XO Soused - Creativity in the Chinese professional kitchen

  
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How does creativity work for a professional chef cooking Chinese food?

What was creative culinary life like in the palace kitchens in China? What was the role of tradition and how did other rules and boundaries either restrict or even elevate innovative thinking? When there’s too much choice - a defining characteristic of working from vast and well stocked palace stores - how does a chef find a culinary direction or a theme, and find a space for his specialism?

And what rules and boundaries allow Andrew to innovate in his kitchen? How does his experience mirror the creative lives of imperial chefs in the past or of the Michelin-starred chefs around him?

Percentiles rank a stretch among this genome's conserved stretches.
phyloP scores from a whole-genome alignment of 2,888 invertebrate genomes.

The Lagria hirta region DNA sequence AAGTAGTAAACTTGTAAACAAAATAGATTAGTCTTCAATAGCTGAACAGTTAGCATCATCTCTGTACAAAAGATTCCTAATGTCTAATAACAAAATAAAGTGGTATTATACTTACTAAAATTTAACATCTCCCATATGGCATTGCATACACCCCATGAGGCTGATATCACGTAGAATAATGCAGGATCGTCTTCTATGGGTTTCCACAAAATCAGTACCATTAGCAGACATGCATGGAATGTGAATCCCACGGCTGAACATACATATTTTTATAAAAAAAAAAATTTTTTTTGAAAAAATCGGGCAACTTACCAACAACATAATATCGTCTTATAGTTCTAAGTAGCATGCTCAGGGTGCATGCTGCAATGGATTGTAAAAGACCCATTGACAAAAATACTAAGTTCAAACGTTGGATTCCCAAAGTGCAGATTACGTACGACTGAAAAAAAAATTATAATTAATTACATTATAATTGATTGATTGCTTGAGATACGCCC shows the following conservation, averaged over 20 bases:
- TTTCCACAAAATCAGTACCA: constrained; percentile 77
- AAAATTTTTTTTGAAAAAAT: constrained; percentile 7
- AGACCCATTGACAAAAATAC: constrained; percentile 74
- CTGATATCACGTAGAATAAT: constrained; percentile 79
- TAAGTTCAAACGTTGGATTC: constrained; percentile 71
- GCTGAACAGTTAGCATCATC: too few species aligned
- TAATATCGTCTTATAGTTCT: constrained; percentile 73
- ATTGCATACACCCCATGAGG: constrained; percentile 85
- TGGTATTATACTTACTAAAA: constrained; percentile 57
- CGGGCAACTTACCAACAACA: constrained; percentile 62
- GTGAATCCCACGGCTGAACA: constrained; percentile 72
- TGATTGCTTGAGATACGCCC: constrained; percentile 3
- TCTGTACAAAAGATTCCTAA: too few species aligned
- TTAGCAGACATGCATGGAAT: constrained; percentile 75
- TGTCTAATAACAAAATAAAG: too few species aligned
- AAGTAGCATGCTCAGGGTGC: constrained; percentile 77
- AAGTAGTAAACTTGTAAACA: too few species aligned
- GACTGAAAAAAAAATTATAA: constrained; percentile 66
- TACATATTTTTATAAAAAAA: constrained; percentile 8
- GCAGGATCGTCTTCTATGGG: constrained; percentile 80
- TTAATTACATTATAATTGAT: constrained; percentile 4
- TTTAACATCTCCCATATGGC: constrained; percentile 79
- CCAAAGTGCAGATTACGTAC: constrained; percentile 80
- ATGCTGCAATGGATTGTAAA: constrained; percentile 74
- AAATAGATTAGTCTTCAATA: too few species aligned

If you’d like to read more about chefs in the Qing Court:
Rawski, E, 1998. The Last Emperors: A Social History of Qing Imperial Institutions. University of California Press. Pages on food and the court (pp 46-49) can be viewed for free on Google Books

An overhead image of a paper taped to the stainless steel surface of a restaurant pass showing a table with the names of dishes and the timings for when these dishes should be served to diners
Andrew’s life is one that is governed by rules. This is his view during service - a list of dishes and exact timings for when these dishes should leave the pass and be presented to the diner. Andrew has to find time and space to innovate in the spaces between these and all the other rules that shape his working life.

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Intro and outro music: 遊子 [wanderer] by mafmadmaf.com

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